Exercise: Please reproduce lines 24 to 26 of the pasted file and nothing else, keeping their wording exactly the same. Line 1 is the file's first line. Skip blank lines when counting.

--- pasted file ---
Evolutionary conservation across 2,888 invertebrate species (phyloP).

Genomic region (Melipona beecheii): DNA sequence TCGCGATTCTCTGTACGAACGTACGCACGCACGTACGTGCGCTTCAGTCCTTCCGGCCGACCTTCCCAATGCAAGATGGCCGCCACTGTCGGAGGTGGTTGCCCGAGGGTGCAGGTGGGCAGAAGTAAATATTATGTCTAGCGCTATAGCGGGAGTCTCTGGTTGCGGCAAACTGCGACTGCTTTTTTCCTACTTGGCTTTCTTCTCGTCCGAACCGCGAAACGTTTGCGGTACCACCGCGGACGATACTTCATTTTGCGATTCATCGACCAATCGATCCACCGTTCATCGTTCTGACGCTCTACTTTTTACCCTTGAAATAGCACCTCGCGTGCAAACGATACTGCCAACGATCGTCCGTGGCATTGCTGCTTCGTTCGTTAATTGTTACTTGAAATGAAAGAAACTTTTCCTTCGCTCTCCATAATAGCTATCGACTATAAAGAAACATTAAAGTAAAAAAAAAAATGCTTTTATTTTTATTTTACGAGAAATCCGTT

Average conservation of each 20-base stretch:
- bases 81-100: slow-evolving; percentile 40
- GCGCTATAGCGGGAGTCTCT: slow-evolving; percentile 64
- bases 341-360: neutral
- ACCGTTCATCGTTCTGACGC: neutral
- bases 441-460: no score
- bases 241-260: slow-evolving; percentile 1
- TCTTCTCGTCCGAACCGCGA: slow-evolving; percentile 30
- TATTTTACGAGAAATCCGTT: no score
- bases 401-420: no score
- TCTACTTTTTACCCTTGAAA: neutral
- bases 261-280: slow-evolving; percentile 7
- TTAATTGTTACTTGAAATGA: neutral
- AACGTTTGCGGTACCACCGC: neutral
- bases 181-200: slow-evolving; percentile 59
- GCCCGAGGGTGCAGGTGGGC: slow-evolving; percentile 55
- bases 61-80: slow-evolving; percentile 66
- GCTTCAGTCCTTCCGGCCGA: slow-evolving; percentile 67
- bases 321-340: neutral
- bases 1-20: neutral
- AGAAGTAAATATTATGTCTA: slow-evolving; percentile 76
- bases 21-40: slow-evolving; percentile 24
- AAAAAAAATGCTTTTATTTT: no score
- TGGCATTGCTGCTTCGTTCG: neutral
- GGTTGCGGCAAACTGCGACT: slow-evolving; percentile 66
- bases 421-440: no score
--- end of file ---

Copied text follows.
- bases 21-40: slow-evolving; percentile 24
- AAAAAAAATGCTTTTATTTT: no score
- TGGCATTGCTGCTTCGTTCG: neutral